1. Pop some OTC pain medications.
This is a popular approach for quick relief. Aspirin, ibuprofen, or acetaminophen can all help reduce tension headache pain, says Medhat Mikhael, M.D., pain management specialist at MemorialCare Orange Coast Medical Center in Fountain Valley, Calif.
Always follow dosage instructions, and never take pain medications for more than three days per week regularly, as this can actually cause rebound headacheswhich may feel even worse.
2. Give yourself a massage.
Gently targeting the muscles in your scalp, temples, or bottom of your neck can help relieve the tension that spurred your headache, Dr. Mikhael says.
You can also target your masseter musclethe thick muscle that connects your jawbone and cheekboneif you tend to clench, grind, or generally hold tension in your face. When your jaw becomes too tight, it can cause other nearby muscles in your head and neck to do the same. When the force is too great you can get tension headaches,David Reavy, a Chicago-based physical therapist, previously told Prevention.
Try this 10-second masseter massage from Reavy a few times a day:
3. Add in some peppermint oil, while youre at it.
What Is Chronic Tension Headache And Who Is Affected By It
Chronic tension headache is a condition where you have a tension headache on at least 15 days every month for at least three months.This can be tiring and depressing. Tension headache is the common type of headache that most people have at some time.
It’s not known exactly how common chronic tension headache is, as few studies have looked at this clearly. Some studies have estimated that around 1 in 30 of all adults have chronic tension headaches – which means they have a headache on more than half of all days for three months or more. However, it is possible that a proportion of these patients actually have developed medication-overuse headaches as a result of their tension headaches. Therefore, it can be difficult to be certain which is their main problem.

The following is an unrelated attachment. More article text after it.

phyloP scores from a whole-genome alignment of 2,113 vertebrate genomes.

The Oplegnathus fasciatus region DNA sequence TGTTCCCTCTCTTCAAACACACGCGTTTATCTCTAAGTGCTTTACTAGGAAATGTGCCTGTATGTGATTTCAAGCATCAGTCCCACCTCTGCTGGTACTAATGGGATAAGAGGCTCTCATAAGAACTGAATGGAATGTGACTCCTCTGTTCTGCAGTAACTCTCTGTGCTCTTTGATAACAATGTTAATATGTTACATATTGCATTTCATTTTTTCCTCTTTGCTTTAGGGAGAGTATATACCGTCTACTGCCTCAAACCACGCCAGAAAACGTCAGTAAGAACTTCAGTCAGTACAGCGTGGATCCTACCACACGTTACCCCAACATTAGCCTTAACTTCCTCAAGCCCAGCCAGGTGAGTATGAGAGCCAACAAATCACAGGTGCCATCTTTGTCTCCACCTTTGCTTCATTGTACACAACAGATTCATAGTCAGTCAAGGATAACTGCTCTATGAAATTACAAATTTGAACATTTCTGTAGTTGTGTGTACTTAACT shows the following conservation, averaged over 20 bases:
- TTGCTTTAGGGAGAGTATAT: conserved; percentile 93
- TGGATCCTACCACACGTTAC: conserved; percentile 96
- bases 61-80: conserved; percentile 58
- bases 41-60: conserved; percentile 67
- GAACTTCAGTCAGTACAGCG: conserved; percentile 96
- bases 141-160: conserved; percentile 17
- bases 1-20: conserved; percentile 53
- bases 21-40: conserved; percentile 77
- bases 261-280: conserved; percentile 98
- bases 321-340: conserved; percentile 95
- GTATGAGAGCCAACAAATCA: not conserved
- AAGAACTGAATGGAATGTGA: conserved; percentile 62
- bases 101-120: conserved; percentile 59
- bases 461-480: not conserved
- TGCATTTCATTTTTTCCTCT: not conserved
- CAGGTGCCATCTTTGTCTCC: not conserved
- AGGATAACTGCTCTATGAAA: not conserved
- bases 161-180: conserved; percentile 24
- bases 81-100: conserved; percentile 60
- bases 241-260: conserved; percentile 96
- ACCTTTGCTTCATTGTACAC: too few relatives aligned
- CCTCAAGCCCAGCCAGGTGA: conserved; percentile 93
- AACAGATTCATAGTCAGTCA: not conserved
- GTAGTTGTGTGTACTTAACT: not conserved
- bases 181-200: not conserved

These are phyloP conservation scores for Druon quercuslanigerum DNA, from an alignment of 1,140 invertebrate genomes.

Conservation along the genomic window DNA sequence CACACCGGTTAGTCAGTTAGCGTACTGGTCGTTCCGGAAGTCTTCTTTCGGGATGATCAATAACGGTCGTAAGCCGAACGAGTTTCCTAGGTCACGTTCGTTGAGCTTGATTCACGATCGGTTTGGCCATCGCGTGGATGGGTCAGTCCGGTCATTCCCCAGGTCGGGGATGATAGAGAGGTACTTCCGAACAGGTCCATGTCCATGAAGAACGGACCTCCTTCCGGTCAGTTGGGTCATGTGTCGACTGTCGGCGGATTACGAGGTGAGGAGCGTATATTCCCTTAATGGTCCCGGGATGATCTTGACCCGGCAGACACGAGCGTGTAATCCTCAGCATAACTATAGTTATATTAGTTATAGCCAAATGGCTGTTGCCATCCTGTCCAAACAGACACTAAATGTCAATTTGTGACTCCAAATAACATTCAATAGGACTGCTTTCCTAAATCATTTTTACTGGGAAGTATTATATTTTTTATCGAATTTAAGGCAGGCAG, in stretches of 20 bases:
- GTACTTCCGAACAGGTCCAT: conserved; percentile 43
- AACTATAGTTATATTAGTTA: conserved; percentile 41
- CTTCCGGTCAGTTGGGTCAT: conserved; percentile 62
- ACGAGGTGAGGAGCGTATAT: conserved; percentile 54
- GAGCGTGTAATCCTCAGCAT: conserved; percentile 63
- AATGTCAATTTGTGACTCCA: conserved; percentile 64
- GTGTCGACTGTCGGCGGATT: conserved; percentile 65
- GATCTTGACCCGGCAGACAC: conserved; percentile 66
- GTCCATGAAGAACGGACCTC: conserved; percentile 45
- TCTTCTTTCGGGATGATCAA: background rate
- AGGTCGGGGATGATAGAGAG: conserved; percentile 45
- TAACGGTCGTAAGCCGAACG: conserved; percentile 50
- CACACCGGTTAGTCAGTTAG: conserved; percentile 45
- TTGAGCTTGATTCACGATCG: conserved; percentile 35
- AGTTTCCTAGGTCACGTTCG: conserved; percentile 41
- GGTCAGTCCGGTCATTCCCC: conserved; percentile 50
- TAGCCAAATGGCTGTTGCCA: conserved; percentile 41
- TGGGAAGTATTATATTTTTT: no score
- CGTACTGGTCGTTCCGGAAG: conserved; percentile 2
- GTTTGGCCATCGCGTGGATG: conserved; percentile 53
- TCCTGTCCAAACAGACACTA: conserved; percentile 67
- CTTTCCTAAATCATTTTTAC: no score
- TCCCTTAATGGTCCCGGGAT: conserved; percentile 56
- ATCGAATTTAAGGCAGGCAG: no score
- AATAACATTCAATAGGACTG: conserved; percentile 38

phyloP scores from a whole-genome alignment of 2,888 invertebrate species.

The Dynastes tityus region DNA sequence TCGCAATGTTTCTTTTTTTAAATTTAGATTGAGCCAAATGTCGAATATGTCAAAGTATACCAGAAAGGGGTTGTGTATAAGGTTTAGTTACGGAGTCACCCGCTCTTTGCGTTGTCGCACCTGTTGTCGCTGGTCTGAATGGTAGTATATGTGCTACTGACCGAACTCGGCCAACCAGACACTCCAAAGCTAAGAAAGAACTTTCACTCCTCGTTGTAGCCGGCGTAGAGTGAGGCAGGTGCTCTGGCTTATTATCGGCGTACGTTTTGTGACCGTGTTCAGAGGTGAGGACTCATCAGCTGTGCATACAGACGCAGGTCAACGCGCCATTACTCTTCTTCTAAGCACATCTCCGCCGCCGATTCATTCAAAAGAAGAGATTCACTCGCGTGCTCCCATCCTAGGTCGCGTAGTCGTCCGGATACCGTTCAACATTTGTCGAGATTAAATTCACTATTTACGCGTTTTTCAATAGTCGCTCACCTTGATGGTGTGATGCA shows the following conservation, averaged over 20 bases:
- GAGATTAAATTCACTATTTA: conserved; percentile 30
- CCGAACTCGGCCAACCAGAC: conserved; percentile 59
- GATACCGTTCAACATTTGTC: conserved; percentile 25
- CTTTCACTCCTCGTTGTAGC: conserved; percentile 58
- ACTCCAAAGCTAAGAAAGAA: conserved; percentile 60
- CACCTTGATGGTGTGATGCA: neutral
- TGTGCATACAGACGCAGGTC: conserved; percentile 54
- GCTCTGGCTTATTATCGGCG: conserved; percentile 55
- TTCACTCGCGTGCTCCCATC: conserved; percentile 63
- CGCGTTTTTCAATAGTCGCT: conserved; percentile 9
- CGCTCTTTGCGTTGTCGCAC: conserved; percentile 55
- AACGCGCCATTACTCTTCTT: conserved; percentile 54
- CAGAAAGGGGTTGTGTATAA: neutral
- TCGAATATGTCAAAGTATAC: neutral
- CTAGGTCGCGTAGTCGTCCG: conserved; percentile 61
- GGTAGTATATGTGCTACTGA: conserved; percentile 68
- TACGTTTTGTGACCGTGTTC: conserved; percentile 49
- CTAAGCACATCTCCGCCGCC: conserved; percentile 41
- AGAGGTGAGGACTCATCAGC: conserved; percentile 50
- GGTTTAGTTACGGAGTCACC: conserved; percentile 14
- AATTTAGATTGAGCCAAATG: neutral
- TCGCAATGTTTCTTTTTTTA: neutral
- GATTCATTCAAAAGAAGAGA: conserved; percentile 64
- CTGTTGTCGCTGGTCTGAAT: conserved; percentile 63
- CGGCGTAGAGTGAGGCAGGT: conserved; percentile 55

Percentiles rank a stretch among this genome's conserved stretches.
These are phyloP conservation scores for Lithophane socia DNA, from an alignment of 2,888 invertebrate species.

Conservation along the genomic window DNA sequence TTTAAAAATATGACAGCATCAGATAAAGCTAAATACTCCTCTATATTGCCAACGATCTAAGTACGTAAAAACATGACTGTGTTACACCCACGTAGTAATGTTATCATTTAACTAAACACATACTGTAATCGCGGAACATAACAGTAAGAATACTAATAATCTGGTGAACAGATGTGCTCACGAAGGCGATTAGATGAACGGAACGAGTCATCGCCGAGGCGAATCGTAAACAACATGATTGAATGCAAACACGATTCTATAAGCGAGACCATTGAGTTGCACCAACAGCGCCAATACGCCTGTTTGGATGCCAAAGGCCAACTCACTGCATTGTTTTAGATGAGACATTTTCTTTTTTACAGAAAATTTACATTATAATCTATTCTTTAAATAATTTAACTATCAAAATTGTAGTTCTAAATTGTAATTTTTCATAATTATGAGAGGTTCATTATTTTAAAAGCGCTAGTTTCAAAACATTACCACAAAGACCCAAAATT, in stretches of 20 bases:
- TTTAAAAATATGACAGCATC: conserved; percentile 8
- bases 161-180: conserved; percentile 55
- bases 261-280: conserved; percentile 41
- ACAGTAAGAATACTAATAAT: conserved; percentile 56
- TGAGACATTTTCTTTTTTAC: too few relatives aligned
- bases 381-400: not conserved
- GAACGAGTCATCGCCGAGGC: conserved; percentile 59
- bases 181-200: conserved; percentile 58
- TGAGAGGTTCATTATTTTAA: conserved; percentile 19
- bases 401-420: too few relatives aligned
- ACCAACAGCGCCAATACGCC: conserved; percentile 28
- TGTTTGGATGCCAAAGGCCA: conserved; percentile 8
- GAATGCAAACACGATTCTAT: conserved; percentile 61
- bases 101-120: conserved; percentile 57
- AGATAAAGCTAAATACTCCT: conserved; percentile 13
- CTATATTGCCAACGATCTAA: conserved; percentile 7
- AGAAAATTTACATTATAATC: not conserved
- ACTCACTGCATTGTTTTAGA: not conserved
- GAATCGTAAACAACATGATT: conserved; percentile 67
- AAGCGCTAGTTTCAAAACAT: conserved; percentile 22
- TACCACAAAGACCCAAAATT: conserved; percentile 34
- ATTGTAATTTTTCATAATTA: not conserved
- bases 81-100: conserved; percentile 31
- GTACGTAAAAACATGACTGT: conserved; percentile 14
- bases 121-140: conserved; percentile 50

Chronic means persistent it does not mean severe. The severity of the headaches can vary from mild to severe. Because of the persistent nature of the headaches, however, this condition is often quite disabling and distressing, and most patients take preventative medication.
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How Are They Diagnosed
A doctor can usually diagnose tension headaches by doing a physical exam and asking questions about how often the headaches happen, what the symptoms are, and about your overall health and lifestyle. In some cases, imaging and other tests may be done to rule out other health problems. But this isn’t common.
The Headache Is Accompanied By Other Signs Of Stress Or Anxiety
When the headache comes along with other signs of stress, its a good indicator that it is tension-related. You might experience irritability, muscle aches, jaw, neck, or back pain, and insomnia. Additionally, you might notice that you have a short temper.
Another sign of stress that might accompany this type of headache is poor concentration. You might struggle to focus on your daily activities because you are too focused on the dull pain.
Plus, you might have trouble sleeping due to an overwhelming amount of stress. It can make it hard for you to wind down at night, making falling asleep and getting rest will be hard. A lack of sleep can lead to even more tension headaches, too.
Even as you have trouble sleeping, you will feel a constant state of fatigue. You will feel constantly tired, making the situation worse and exacerbating the other signs of stress.
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Signs You’re Having A Stress Headache
You’re burning the candle at both ends, working as hard as you can and now this…another headache. You wonder, “Is it a migraine? Am I getting sick or is the tension is just getting to me?” How do you know when you’re having a stress headache? You don’t need an x-ray, lab test or special testing to diagnose a stress headache. Just read the signs.